Thank you, Mr. Chair.
First of all, I'd like to thank you for giving us this opportunity to voice our opinion on the matter.
I'm Justin Juneau, director of operations for Cedomatec. We're a third-generation family business located in Repentigny, Quebec. We are a manufacturer of steel and aluminum garage doors. We've been in business since the fifties, back when we were manufacturing hardware for garage doors. We've been building panels since 1987. We have a staff of about 25 employees. They come from a wide range of income distribution and skills backgrounds.
Being in the business of steel and aluminum garage doors, of course, we've been greatly impacted by the tariffs that took effect on July 1. We see impact in three major areas: on our costs of goods, on our supply chain management and on our revenues.
If we dig deeper into the impact on our cost of goods, all of the raw material we directly import from the U.S., such as some of the aluminum we use, is directly hit by the tariff, even if the orders were made way before tariffs were even on the table. Because of the usual lead time of six months, we still have to pay tariffs on the orders placed in February. That was, of course, not planned.
We also see repercussions when sourcing from Canadian suppliers of steel and aluminum. We see them try to transfer the tariff onto us, or else they carry a lot less inventory due to the climate of uncertainty, which leads to shortages of some types of steel. The scarcity also creates price hikes. For example, for one type of galvanized steel we use, we've seen an increase of up to 70% compared with the price of last year's material.
If we take a look also at the impact on our supply chain management, we have a concrete example of a partner that we were developing in Asia to source our steel. Unfortunately, they pulled out of the deal before we could place our first order because of the possible anti-dumping measures asked for by local steel mills. To give you some context, it can take up to four months to develop a partnership due to the specificity of our material. That includes sourcing, negotiation, testing and trial runs. All of that time and energy went to waste when that partner pulled out of the negotiation.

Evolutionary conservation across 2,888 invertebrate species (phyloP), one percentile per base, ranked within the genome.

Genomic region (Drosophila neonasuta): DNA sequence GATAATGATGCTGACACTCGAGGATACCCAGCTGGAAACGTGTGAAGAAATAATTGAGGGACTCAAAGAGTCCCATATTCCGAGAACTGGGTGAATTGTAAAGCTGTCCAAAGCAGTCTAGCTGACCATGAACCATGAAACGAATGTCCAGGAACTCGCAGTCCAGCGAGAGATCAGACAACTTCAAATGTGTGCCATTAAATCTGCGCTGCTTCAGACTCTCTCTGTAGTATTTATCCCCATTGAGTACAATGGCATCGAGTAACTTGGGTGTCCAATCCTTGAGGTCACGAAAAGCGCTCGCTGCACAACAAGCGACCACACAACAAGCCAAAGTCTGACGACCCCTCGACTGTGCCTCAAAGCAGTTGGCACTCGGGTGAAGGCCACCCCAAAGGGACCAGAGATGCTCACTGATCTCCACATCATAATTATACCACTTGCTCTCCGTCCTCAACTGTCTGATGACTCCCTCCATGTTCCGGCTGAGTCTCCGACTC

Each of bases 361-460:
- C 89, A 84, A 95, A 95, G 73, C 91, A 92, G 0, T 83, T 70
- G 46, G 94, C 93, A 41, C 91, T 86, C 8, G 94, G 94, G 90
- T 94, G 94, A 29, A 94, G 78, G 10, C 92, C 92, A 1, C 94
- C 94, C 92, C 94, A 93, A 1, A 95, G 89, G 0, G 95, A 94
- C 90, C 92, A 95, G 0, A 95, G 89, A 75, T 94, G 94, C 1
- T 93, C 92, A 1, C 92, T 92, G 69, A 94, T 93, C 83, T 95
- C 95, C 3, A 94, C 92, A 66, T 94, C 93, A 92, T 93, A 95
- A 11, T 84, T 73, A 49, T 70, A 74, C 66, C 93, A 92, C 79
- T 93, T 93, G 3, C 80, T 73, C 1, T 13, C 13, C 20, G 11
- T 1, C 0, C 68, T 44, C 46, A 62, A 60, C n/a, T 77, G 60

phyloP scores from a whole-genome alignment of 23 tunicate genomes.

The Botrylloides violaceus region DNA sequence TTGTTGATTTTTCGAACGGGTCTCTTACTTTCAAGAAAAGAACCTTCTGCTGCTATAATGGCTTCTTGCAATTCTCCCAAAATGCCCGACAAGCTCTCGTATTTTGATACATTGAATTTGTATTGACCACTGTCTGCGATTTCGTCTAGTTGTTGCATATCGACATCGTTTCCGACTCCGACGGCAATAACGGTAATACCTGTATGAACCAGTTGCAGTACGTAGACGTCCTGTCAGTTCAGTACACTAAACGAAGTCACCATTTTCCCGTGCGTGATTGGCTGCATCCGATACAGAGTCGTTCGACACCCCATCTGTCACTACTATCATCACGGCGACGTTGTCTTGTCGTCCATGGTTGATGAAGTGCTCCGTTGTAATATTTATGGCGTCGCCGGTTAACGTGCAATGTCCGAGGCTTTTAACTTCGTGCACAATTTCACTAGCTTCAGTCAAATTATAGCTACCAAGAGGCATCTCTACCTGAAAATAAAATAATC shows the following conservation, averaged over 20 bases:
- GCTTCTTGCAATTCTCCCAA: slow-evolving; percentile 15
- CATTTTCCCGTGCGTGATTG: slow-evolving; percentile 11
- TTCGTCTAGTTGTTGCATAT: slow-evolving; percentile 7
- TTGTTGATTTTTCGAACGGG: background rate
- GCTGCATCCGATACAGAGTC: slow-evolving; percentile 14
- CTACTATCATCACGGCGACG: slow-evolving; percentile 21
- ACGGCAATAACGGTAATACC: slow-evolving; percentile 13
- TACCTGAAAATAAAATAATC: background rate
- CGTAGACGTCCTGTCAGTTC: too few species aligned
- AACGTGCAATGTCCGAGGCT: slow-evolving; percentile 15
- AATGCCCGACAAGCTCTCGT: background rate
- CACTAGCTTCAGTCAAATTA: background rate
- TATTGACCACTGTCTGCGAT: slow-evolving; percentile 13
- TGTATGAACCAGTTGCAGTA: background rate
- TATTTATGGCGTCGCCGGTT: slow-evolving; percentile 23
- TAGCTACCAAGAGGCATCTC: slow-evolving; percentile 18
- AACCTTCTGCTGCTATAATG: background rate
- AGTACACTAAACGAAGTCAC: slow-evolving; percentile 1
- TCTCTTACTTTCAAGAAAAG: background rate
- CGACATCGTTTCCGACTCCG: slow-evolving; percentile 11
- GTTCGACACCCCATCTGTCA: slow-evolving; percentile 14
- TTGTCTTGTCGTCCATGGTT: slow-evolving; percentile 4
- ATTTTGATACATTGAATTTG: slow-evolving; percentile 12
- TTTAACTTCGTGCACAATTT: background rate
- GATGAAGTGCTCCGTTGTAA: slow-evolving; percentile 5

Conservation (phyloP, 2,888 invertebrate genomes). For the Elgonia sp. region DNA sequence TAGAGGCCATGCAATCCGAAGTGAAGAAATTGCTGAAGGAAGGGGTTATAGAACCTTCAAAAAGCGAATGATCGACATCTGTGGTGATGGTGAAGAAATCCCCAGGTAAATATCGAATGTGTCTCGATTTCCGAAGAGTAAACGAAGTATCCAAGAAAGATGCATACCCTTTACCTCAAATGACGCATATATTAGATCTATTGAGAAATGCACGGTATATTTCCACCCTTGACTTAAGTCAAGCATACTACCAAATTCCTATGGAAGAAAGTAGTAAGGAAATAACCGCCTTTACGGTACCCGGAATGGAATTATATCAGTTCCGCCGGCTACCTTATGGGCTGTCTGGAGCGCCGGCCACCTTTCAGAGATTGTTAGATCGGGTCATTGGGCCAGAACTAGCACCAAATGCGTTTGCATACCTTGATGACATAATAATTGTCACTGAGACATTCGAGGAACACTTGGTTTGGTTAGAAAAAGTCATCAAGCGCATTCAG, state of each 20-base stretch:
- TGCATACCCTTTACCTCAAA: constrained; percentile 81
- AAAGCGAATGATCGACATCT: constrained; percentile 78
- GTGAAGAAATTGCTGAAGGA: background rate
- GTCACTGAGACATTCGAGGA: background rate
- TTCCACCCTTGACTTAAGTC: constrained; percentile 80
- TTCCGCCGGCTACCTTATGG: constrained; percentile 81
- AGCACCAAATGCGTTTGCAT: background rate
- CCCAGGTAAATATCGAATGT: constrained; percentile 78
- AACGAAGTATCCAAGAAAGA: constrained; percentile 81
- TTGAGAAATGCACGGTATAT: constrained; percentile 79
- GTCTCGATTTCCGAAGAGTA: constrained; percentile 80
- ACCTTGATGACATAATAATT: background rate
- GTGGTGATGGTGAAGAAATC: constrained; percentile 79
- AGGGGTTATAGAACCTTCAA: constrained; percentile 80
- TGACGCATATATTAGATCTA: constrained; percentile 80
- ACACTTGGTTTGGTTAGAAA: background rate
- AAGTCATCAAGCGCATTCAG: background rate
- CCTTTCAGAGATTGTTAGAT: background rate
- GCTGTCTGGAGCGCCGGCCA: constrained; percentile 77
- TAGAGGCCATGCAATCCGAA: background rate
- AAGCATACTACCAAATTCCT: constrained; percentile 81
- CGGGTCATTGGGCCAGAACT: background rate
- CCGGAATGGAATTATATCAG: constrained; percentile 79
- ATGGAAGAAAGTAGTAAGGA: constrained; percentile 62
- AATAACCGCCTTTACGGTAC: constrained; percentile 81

We also have to start a process to find new suppliers for our aluminum that comes from the U.S. That means ending a relationship that lasted more than a decade with a very trusted and reliable supplier. We have to start all over again, with, again, complicated material. This climate reduces our leverage when negotiating with local suppliers. The intensity of the competition has diminished a lot in the last months.
If we look at the impact on our revenues, of course, the increased price of raw material had an impact on our gross margin, which diminished sometimes to a single-digit gross margin on some products. Industry-wide, we've seen an increase in prices on garage doors in Quebec, but since our product is mostly seen as a commodity and the elasticity of demand is very high, we cannot pass the increase in price on down the supply chain. We pretty much have to foot the bill.
This, of course, impacts our shareholder value as well as our workers, whose wages have been stagnant for the last months. Unfortunately, this winter we have to consider furlough due to the climate of uncertainty. We do not want to stock too much inventory, because we expect a decrease in demand due to the higher prices. We also have to delay investments that would have increased our productivity and our competitiveness in the market. These are all measures that go against our long-term vision, but in such a grave situation, we have no choice but to prioritize the viability of the company.
I think our situation clearly demonstrates that tariffs always end up hurting people, not organizations or countries. In our situation, due to the market conditions, it's mainly the Canadian workers and entrepreneurs who are hit. Therefore, we think these tariffs are inefficient, since the prime payers are Canadian workers and entrepreneurs. In the long term, it will be consumers who will have to pay this increase.
We therefore demand the abolition of the 10% tariff on U.S. aluminum and the U.S. 25% tax on steel and, as well, to maintain open borders for steel and aluminum coming from foreign countries, especially Asian countries. This would maintain price competitiveness and benefit a large number of businesses, both large and small, as well as ultimately benefiting the consumer.
I thank you for your time and look forward to your questions.